Monday, January 5, 2015

Momofuku's Cereal Milk Panna Cotta

I got several cookbooks for Christmas, one of them being Momofuku by David Chang. There are a few reasons why I'd get excited about this book. One, I got the chance to eat at one of his Momofuku restaurants when I made a trip out to Toronto & New York last year, and enjoyed some really delicious steamed pork buns that still leave a lasting delightful memory for me. Their cereal milk soft serve ice cream that we had for dessert brought me right back to childhood with its distinct sugary milk flavour. I have to admit that the first taste was a little weird, as it's not a usual flavour you'd get with the cereal making it a tad salty along with the sweet. But after a few more bites, it totally grows on you.

Second, I watched a whole lot of "Masterchef Australia" in the past year. This show seems to have some brainwashing powers with me in that it's totally got me sucked in and suddenly loving and appreciate food so much more. So much so that it's ridiculous. So much so that I find myself googling every celebrity chef that appears on the show and all those known to everyone in the culinary world, and getting myself completely engulfed in reading about their lives, their culinary journey, and their successes. Every different cooking technique or classic dish names are for some reason so fascinating. I mean, I'm not crazy. Food is a happy thing. It's a science. It's an art. And when you eat something super tasty, to the point where you find yourself closing your eyes to savour that moment, feeling like you've died and gone to heaven... now that is magical. (And if you've never had that kind of experience with food... well, I'm sorry but you're totally missing out on something amazing!). Anyway, David Chang was a guest judge on the show, and so therefore, one of the (many) chefs I've learned about.

Then, there was "The Mind of A Chef" - David Chang's own food show. Which basically shows him cooking almost every recipe in the book and how he came to such developing such recipes. So, now that I know a little about the chef, watched him in action, and tasted some of his food... why not cook it too?

All these recipes from "michelin star" chefs may seem intimidating at first, but that too makes a cookbook even more fascinating. What makes a good cookbook? Its gorgeous, eye-catching photos? Its stories behind each recipe? How it is sectioned and how many varieties? In the end, I think it's all about how reproducible its content is. Ultimately, you'd want a cookbook that teaches you how to make good food. Plain and simple.

So, I started on a mission to test these cookbooks on my bookshelf to see how "good" of a cookbook they really are. And since there's been a bit of Momofuku in my life, that's where I started. Just from flipping through the book, I can almost hear the sound the hustling and bustling from his kitchen. The photos of his staff in action. The colourful pictures of the food. There are many, if not all, recipes that I definitely want to try out. One of course, his steamed pork buns. But, let's start somewhere simpler. Something that won't take me a day and a half to complete. So, I tested... the cereal milk panna cotta.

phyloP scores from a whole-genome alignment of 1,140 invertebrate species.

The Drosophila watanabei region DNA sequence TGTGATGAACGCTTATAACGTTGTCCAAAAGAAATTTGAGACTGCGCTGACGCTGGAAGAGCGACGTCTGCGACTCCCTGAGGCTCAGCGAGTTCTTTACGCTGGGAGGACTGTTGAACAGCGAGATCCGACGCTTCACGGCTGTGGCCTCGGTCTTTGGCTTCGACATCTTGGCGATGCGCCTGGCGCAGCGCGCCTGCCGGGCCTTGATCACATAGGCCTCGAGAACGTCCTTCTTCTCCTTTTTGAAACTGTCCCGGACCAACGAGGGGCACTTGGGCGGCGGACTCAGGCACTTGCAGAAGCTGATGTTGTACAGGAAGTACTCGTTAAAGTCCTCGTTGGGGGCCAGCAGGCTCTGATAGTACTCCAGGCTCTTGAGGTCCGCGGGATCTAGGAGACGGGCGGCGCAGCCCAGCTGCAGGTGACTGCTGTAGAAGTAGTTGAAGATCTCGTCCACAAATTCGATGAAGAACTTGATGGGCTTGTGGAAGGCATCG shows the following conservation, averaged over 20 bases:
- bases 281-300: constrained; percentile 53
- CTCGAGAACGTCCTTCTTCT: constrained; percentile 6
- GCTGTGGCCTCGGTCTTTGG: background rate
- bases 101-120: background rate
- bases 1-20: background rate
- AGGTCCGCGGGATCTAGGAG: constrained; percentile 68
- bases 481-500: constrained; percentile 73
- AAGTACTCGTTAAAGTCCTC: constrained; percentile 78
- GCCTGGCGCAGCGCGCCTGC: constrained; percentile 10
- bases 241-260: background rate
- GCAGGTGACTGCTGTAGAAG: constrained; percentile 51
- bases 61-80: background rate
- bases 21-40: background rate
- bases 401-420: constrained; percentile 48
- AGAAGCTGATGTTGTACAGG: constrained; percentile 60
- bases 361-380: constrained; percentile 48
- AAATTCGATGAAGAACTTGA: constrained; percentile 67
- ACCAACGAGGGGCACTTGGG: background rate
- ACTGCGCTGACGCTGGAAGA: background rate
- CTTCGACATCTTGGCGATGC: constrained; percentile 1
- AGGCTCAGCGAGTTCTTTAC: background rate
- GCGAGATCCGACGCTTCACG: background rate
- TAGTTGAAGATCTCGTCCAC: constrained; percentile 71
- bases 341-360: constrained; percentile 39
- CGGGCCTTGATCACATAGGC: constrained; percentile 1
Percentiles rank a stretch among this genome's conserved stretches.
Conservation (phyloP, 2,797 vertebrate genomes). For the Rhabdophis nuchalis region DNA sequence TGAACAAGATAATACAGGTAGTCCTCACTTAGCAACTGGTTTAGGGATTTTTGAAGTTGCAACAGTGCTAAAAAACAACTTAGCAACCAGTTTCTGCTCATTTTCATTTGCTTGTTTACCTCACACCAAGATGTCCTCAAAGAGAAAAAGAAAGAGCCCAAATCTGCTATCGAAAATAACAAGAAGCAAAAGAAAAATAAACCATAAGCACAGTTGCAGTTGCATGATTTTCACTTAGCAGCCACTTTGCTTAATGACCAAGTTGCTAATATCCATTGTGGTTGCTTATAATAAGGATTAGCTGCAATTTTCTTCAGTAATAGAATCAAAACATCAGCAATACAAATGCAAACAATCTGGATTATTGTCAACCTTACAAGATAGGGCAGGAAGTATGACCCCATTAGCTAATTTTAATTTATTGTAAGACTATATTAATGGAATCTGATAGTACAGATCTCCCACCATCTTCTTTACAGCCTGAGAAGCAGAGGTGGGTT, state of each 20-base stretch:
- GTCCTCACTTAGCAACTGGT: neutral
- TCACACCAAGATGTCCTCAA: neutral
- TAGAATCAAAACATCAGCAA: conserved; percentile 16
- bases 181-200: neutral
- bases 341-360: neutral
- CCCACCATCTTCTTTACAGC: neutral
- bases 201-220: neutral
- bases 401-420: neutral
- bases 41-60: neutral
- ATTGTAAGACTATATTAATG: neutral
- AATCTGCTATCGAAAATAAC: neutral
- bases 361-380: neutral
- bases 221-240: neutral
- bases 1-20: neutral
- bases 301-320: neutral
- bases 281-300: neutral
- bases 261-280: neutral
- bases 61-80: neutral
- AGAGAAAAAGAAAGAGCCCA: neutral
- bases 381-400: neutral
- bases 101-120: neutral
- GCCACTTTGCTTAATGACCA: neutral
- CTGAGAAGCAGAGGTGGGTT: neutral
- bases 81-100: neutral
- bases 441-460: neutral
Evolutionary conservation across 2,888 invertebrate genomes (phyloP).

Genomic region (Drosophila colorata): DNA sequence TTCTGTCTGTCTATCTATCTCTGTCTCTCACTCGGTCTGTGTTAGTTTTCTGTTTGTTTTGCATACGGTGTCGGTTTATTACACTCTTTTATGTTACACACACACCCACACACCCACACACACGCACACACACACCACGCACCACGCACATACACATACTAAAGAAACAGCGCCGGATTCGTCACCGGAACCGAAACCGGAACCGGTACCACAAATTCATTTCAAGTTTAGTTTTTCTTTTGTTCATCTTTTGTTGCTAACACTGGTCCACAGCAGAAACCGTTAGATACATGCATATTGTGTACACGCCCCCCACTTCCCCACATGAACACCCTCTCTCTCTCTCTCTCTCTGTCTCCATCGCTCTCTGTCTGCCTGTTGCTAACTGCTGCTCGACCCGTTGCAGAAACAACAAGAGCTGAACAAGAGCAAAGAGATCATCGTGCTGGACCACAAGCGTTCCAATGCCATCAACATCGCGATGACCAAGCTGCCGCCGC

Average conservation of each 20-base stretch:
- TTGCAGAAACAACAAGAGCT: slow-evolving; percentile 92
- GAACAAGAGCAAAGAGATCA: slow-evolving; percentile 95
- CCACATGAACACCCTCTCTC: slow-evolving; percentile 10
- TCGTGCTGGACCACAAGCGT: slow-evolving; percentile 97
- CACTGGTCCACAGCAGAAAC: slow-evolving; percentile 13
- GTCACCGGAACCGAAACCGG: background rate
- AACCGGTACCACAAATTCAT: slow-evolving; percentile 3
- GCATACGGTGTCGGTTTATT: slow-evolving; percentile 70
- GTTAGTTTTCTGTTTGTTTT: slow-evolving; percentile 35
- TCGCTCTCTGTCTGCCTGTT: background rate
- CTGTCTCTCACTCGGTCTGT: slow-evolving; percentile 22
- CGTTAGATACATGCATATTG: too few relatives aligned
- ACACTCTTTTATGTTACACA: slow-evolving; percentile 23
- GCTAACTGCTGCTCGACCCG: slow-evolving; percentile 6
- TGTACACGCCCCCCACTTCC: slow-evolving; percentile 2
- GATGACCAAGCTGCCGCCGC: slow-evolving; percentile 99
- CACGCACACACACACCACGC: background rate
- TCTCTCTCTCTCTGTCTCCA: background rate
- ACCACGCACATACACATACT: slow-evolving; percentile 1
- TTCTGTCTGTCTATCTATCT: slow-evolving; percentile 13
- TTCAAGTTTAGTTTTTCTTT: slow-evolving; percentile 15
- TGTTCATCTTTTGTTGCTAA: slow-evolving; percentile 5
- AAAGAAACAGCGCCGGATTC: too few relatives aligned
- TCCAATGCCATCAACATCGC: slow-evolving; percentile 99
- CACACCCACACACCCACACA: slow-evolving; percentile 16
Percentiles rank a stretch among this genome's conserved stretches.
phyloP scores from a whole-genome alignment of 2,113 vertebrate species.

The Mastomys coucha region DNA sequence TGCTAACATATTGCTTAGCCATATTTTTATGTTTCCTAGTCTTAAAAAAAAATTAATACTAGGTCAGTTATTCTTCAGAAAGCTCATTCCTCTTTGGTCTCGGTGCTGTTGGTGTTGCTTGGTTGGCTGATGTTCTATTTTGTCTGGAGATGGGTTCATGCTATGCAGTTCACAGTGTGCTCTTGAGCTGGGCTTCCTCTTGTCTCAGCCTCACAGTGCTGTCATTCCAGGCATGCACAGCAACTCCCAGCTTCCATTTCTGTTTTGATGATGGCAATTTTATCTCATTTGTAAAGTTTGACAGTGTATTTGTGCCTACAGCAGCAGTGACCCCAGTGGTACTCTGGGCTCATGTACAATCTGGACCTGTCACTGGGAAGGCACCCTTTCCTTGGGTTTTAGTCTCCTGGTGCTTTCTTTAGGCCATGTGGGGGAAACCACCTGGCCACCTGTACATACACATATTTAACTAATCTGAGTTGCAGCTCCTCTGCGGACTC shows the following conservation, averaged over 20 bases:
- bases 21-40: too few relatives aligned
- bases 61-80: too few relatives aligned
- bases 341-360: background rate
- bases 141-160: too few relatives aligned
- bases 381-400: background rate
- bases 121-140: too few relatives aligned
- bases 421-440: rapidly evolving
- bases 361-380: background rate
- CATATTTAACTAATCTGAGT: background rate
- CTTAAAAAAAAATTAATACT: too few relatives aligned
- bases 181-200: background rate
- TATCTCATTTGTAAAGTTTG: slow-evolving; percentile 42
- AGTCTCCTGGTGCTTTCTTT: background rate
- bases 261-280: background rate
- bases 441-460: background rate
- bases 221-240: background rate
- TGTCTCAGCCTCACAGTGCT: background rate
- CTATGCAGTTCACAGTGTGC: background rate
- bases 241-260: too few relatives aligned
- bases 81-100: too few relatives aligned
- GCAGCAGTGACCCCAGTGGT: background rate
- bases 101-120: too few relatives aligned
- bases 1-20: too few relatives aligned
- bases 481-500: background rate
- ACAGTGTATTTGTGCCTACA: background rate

The recipe makes 8 (or more depending on what container you set the panna cotta in). And I've eaten four. Four days in a row.

I. love. it.

Definitely reminiscent of the cereal milk soft serve I had at the restaurant. The recipe was easy. There may be quite a few steps, and quite a few waiting games to play, but in the end, it's worth it. It isn't too sweet, and has a strong, almost caramel flavour, of cereal milk. I was hesitant in certain steps (like how 2 sheets of gelatin could set that much liquid so I made two batches with one having 2 sheets of gelatin and the other having more than double), but what I learned is... always follow the recipe. This recipe taught me how to use a new thing I have used before - sheet gelatin. It's so easy (to apply and to dissolve) that I now understand why fancy chefs use only sheet gelatin and not the powder.

I didn't make the "chocolate-hazelnut thing" the recipe called for.. I just wasn't interested in making chocolate anything, so I cheated and crushed up a hazelnut chocolate bar. (Yep, that is what it is in the picture). But everything else is to the recipe. I was skeptical about the pairing of cereal milk with avocado, but surprisingly, I think the avocado lightens the flavour of the cereal milk, and creates a complimentary complexity that only your tastebuds can understand. I think the chocolate bit was meant to be eaten intermittingly with the panna cotta because together, the chocolate overpowers it all. But when eaten separate, it seems to give a different explosion of flavours in your mouth each time.

This sounds like crazy food talk, and it is. But when you find great excitement in the smallest things, you'll likely realize why.

So far, this book/recipe : 5/5

No comments:

Post a Comment